The initial indications that he was a little strange came in 1992, when he announced that a computer virus called “Michelangelo” was going to erase the hard drives of millions of computers, which led to a huge boost in sales for his software and scandal when the actual number affected turned out to be much smaller. As a result of this, McAfee left his own company in 1994 with a payoff of $100 million, and other antivirus programs have left it in the dust in the years since.
Not many people use McAfee to protect their computers these days, and that includes the man who actually created it, who has described it as “the worst software on the planet” and stated that he is glad to no longer be associated with it. Still, if McAfee regrets his rise to fame and fortune, that is surely nothing to how the whales feel about it.
Inventors who create weapons and then find themselves outraged at the way they are used seems to be something we come across time and again, with Kamran Loghman being another example. During the 1980s, he was employed by the FBI to develop an extremely potent pepper spray that could be used by the police against those who are breaking the law.
This seems pretty straightforward, with Loghman knowing from the start that the spray he was working on was going to be used on people, so there is no reason for him to have any regrets about it now, right? Well, that is not the case because back in 2011, at the height of the infamous Occupy Wall Street protests, Loghman gave an interview in which he spoke about the weapon he had devised all those years earlier—and he was not happy.
The problem he had was that the police were using pepper spray on people who were protesting peacefully, rather than solely on those who violently resisted arrest. As well as developing the spray itself, Loghman also worked with the police at the time to put together a guide on when and how it should be used, and he told the interviewer that the use of it to stop nonviolent protest was a complete violation of those guidelines.
If you are going to regret something you invented, it is probably better that it is something fairly trivial, such as the blink tag, which was a feature of the Internet for a number of years. For those of you who are too young to remember it, this was a nonstandard HTML element that saw all of the onscreen text that was enclosed within it slowly “blink.” Its inventor was Lou Montulli, who wrote a blog post in 2009 that explained why he had created something so weird and annoying, as well as an apologizing for it.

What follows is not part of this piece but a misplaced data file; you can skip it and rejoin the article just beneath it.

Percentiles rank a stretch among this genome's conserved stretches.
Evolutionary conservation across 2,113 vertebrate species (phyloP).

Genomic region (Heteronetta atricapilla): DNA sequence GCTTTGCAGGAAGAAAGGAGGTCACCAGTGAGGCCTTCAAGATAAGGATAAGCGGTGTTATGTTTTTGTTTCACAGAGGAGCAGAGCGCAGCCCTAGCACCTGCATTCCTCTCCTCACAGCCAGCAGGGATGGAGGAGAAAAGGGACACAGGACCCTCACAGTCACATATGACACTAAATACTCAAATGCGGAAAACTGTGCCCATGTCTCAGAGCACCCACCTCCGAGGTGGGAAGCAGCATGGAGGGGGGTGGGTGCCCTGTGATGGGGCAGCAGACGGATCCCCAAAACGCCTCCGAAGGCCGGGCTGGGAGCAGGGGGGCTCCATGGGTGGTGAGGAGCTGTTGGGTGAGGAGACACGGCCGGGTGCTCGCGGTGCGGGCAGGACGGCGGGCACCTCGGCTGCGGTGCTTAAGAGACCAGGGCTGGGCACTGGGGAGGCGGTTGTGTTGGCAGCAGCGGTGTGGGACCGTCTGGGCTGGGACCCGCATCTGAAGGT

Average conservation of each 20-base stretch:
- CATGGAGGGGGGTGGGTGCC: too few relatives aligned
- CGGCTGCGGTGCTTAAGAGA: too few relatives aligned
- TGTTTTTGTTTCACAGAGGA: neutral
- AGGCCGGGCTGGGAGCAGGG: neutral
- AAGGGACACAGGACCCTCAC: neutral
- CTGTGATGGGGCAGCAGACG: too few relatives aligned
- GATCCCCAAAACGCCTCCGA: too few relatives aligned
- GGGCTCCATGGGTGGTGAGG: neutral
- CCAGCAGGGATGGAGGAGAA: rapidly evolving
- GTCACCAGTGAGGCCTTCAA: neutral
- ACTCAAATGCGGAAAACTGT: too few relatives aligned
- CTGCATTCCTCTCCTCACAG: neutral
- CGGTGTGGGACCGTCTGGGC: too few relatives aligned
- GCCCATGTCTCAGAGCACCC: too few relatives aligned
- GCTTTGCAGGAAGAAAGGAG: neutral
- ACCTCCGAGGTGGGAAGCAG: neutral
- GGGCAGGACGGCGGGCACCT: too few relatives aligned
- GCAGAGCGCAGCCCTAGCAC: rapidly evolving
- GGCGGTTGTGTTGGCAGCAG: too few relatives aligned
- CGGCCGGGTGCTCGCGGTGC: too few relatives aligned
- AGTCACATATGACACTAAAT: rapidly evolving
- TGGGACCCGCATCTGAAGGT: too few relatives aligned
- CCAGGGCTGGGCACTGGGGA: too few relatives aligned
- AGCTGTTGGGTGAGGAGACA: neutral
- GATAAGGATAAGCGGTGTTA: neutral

Montulli stated that it happened in the summer of 1994, while he was working on the Lynx web browser at Netscape, and that he had joked to colleagues about Lynx only being capable of supporting text that flashed, or “blinked,” on the screen. He went on to add that they were all pretty drunk at the time of this conversation and that it was one of the engineers present who actually made the blink tag into a reality.
It is one of the oddest Internet inventions, and what makes it even stranger is the suggestion by the US government that it may not have been harmless but a potential trigger for epilepsy. The blink tag became obsolete in 2013, but the old “I was drunk and someone else did it” excuse will surely always be with us.
If any of us had invented a product that was helping to devastate the environment, we might well feel regret about it, and so it is for the inventor of the Keurig pod, more commonly referred to as the K-Cup. The man in question is John Sylvan, who developed the idea for the single-use plastic coffee pods during the early 1990s. The concept ended up being worth billions. The big problem with these pods is that the plastic that is used to manufacture them is not biodegradable and generally can’t be recycled, and thus, it ends up as waste.
As with so many of the other visionaries on this list, Sylvan now argues that he did not realize his invention would become so big in the US that around one in three homes has a machine for the pods—he saw them as something that would only be used in offices. Then again, he also admits that he knew that their easy disposability and the addictive nature of coffee would almost certainly make them a success, so it does seem like he could probably have guessed at the actual outcome.
I am a freelance writer and short-film maker who lives in Dundee. I am on Instagram and Twitter as Wardlaw Films.